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CRML SHEET If there is light at the end of the tunnel, it’s flickering


Niche markets face their ups and downs, and the downs can become pretty severe in trying economic times. The cold-rolled motor lamination (CRML) sheet market is a prime example.

A combination of factors—the weakness of the U.S. dollar, a lagging residential construction market and a shift in operations offshore—is driving the niche market to shrink from its already small standing, according to analysts. The exact size of the market is somewhat hazy.

"It used to be a market of about 1 million tons or so," Patrick McCormick, joint managing partner at World Steel Dynamics Inc., Englewood Cliffs, N.J., said. "But because of the international play—the weakness of the dollar—you're seeing the market shift to the point where it's no longer a 1-million-ton market in the U.S. It's about 30 to 40 percent of that. I'd say 600,000 tons per year is a reasonable number, and it's getting smaller."

CRML's most popular use is in household appliances, but it also is used in some industrial applications, like large motors and transformers.

With residential construction lagging, appliance business hasn't exactly been booming. And the near-term prospects for residential construction aren't bright. U.S. housing starts sank to a seasonally adjusted annual rate of 1,006,000 units in December, down 38.2 percent from 1,629,000 units in the same month a year earlier, according to U.S. Census Bureau data, and down 14.2 percent from 1,173,000 units in November 2007 following a 7.9-percent decline from 1,274,000 units in October.

"It's a market very dependent on housing because of all the motors in appliances, HVAC (heating, ventilation and air-conditioning) and others," McCormick said. "It's also a very cost-intensive product to manufacture. When you make the laminate to make the product, often times you end up throwing 30 to 40 percent of the material into the scrap bin. It's a very cost-sensitive product for steel."

Those factors contribute to what some see as more difficult times ahead for CRML. Mark Parr, steel industry analyst at McDonald Securities/KeyBanc Capital Markets Inc., Cleveland, said the weak U.S. housing market shows no signs of strengthening soon. "To the extent that the market is impacted by residential construction, you see housing starts at, what, a 15-year or 17-year low? That's certainly not a positive sign for the market," he said.

The National Association of Home Builders (NAHB) apparently agrees with that assessment. "The December report on housing starts and building permits was fundamentally weak, showing that the housing sector exerted a strong drag on economic growth throughout the final quarter of 2007," the NAHB said in a Jan. 23 report. The group said its recent builder survey measures also were quite weak, with residential fixed-investment housing production bound to be a major drag on gross domestic product growth in the first quarter of this year.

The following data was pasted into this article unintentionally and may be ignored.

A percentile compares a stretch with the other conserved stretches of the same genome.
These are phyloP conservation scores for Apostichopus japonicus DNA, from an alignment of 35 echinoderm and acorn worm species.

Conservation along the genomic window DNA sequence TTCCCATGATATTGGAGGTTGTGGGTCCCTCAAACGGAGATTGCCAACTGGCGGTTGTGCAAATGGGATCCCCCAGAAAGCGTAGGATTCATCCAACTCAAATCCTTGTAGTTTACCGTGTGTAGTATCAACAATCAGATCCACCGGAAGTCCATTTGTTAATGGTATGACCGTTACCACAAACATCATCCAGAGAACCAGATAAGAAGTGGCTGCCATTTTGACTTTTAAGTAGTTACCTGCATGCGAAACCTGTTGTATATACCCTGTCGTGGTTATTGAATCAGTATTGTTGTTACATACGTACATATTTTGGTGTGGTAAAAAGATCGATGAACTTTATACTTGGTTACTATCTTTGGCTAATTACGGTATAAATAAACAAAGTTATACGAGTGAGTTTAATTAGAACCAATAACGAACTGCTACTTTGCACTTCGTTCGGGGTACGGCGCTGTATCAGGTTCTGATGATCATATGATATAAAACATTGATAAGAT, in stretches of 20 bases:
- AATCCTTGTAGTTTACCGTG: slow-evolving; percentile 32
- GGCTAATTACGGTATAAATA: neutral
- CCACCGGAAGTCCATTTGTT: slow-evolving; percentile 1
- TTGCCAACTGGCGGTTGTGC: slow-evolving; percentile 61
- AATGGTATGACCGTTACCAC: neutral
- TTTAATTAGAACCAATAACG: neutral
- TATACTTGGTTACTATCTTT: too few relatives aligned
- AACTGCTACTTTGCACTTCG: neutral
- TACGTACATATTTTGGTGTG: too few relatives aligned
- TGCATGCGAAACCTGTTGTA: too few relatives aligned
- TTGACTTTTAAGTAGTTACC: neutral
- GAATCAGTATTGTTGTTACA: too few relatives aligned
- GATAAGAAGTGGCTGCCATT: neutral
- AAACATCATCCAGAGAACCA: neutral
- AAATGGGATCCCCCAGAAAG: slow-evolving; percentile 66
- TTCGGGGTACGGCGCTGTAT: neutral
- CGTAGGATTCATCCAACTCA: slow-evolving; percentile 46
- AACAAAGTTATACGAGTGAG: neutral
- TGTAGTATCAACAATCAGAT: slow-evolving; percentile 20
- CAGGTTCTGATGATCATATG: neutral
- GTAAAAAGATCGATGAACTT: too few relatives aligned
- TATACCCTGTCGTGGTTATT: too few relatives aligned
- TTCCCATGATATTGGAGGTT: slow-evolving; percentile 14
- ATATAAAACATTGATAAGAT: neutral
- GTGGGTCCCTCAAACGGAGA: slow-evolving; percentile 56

However, "builders are anticipating a time when market conditions will support an upswing in building activity," NAHB chief economist David Seiders said in a mid-January statement. But that's unlikely to come until the second half of 2008.

The U.S. economy is a key swing factor. Some were declaring in early January that the U.S. economy was already in recession, while others had it teetering on the edge. "NAHB believes that the economy still is in the black, and we believe that recession will be narrowly averted in 2008—our recession probability is 40 percent," the group's Jan. 23 report said.

Yet while there are major hurdles to overcome, particularly with the residential construction drag, the picture isn't entirely bleak. One upside might lie in the fact that even though housing starts are down, many people are choosing to remodel their homes. As they do, the need for power tools and, at times, new appliances to go into remodeled dwellings would seem poised to increase.

"It's kind of a generally held belief that if you are not buying a new house, you are fixing up the one you are in," Parr said. "So to that extent, if people are buying new appliances that might offset the reduction in new construction activity somewhat. The central issue really is the economy. How do people feel about their job and their earnings potential?"

Pricing also could be another upside for CRML. Steel prices in general are rising, and the semi-processed CRML closely tracks cold-rolled sheet, which was selling at about $750 a ton on the spot market for March delivery, up about $150 a ton since late 2007.

"We're pretty negative on automotive and appliances—in general on consumer durables more so than the industrial side. We feel that because of the inventory drawdown at the service center level in 2007, you will see apparent demand rise. The mills will see stronger demand from service centers replacing inventory taken out last year," Aldo Mazzaferro, steel industry analyst at Goldman Sachs Group Inc., New York, said. "But the service centers will have trouble selling to the end-use markets because of weakness in consumer durables. That's why we think things like auto and appliances will suffer a little. But prices will go up. Buyers will have to start buying because inventory levels are low and there is no import out there. Buyers have to buy even in a recession to keep their inventories from dropping. They're going to have to step up buying," he said, adding "I see there being a big short squeeze. I'm very bullish on pricing."

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